Money: on debt enforcement proceedings in Russia — the Federal Bailiffs Service Федеральная служба судебных приставов, ФССП

In the Russia, whether you’re a debtor or collector, it’s important to be familiar with the court involved collection process, no matter which side of the scenario you fall on. Russian citizens and foreign nationals alike who are identified as debtor’s in default or creditors seeking recompense by the courts may find their situation under the enforcement of the Federal Bailiff Service (FBS) [in Russian: Федеральная служба судебных приставов Federalnaya Sluzhba Sudebnykh Pristavov, FSSP Rossii].

Established in 1997, the FBS is part of the system of agencies of the Ministry of Justice. As defined by the Russian government: “The Federal Bailiffs Service (FBS) is a federal executive body responsible for the orderly functioning of courts of law, the enforcement of court rulings and acts of other bodies and officials, law enforcement, and control and supervision in its sphere of activity.” (Russian Government, 2017)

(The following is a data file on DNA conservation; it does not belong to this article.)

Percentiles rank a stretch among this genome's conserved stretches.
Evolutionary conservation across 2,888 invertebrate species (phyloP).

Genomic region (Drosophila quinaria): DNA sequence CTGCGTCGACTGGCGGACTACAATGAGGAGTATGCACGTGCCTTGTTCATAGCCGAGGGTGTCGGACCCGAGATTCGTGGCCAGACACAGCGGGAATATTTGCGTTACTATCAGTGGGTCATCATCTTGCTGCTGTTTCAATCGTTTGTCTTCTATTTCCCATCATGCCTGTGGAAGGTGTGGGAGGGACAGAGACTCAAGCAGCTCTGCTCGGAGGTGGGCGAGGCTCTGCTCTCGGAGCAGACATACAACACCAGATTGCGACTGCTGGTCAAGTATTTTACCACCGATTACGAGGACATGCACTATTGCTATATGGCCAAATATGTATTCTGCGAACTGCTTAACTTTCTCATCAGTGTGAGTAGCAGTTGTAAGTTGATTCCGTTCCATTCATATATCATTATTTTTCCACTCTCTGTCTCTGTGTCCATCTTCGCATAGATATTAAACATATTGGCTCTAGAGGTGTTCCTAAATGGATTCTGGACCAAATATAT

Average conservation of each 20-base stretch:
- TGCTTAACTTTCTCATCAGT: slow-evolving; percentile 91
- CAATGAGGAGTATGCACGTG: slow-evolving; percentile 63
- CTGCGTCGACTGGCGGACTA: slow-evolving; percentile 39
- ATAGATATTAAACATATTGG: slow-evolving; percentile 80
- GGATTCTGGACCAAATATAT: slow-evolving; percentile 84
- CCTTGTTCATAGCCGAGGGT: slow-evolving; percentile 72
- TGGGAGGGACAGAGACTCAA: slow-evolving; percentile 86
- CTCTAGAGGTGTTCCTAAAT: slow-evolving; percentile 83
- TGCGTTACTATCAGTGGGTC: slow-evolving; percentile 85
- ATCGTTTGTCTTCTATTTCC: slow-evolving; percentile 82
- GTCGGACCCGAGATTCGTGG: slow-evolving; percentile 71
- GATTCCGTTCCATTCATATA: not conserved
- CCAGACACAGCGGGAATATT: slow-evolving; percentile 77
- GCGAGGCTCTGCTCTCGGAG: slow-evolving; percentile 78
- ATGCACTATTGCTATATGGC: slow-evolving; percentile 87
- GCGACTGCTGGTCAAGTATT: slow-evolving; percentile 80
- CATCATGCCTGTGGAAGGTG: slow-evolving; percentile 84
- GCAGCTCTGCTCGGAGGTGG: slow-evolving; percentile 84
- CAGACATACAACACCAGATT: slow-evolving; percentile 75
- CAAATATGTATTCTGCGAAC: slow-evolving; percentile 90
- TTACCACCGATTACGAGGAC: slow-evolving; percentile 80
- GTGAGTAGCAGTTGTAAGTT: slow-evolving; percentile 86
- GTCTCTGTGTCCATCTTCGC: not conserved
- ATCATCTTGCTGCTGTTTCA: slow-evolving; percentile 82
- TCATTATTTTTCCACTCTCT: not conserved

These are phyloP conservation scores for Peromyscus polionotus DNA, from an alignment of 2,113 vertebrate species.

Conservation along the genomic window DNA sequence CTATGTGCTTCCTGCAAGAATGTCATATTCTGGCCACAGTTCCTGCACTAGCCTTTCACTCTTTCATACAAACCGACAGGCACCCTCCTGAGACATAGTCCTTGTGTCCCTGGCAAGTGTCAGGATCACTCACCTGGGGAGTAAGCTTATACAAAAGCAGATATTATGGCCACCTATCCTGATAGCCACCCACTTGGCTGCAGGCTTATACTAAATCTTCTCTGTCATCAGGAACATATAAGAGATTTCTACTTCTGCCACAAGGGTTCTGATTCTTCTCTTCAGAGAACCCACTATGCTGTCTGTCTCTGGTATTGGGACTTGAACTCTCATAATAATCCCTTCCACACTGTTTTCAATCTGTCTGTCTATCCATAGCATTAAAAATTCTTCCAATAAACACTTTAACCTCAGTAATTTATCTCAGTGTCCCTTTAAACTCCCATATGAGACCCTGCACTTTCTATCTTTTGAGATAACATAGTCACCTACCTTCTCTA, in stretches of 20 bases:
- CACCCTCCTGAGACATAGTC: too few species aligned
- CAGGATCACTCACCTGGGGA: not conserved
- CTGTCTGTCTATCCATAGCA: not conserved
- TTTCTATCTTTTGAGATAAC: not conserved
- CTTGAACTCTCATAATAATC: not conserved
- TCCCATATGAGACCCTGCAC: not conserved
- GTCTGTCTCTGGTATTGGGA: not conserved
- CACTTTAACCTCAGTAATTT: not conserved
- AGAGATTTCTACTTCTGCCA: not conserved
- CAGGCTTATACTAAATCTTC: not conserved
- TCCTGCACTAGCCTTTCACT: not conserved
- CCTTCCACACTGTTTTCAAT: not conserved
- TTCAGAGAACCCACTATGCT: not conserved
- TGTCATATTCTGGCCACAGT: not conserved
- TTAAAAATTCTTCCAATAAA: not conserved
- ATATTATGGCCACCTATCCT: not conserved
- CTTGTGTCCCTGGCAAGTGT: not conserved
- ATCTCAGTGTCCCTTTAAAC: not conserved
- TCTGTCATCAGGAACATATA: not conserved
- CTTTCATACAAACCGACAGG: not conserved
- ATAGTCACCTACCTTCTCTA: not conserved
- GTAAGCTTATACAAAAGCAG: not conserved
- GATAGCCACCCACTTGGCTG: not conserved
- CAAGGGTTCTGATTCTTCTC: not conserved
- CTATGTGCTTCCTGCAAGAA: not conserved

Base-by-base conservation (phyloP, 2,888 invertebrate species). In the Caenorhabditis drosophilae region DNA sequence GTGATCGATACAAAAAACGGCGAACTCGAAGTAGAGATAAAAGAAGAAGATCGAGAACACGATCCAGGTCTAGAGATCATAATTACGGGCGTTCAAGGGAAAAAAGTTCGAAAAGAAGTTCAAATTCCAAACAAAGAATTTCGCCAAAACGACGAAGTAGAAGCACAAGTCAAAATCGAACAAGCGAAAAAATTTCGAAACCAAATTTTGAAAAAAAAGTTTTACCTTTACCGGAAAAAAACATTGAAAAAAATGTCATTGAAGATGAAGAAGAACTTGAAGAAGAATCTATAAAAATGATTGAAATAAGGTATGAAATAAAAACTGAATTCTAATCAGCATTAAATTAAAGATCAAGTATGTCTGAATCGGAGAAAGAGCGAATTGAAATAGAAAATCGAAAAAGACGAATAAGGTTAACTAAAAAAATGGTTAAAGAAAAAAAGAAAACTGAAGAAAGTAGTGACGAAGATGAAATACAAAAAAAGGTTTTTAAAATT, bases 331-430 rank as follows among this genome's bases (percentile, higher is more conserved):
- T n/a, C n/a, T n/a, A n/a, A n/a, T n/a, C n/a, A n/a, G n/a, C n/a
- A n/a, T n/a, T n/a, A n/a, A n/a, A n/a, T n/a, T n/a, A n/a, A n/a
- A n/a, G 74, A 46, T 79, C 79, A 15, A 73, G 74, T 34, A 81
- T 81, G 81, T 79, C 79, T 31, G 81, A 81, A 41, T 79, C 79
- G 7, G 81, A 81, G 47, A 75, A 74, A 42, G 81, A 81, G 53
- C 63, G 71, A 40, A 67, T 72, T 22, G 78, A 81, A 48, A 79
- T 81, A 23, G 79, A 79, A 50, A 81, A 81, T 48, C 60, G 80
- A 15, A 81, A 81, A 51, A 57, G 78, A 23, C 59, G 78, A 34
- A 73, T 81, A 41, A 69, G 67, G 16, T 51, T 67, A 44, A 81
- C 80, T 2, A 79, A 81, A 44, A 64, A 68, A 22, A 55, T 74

In lay terms, the Service ensures the established order of the activity of the Constitutional Court of the Russian Federation, courts of general jurisdiction and arbitration courts. This includes ensuring the safety of judges, jurors and other participants of the judicial process; the protection of buildings and premises of courts; the bringing of persons to appear before the court; and all relevant bailiff activities.

Enhancing debt enforcement using the FBS

In 2011, Dmitry Medvedev, then incumbent president, signed a decree permitting the FBS to pursue and detain debtors. This empowered the FBS to search for both individual and corporate debtors and the property said debtors.

In relation to Russian Federal Law, the courts have complete authorization to deport foreign debtors as a means of enforcing judgments (Raspi News, 2014). The FBS may decide whether an individual debtor is to be banned from entering Russia depending on the amounted of debt incurred. In 2013, a foreign national was denied entry to Russia; the aforementioned individual found themselves accused of 35 administrative offences, which amounted to a 212,000 RUB (EUR 3,500, USD 2,000).

Conversely, one of the measures implemented in the Russian enforcement procedure is the prohibiting of Russian nationals to leave the country if they hold debts in excess of 10,000 RUB (approx. 167 EUR or 178 USD).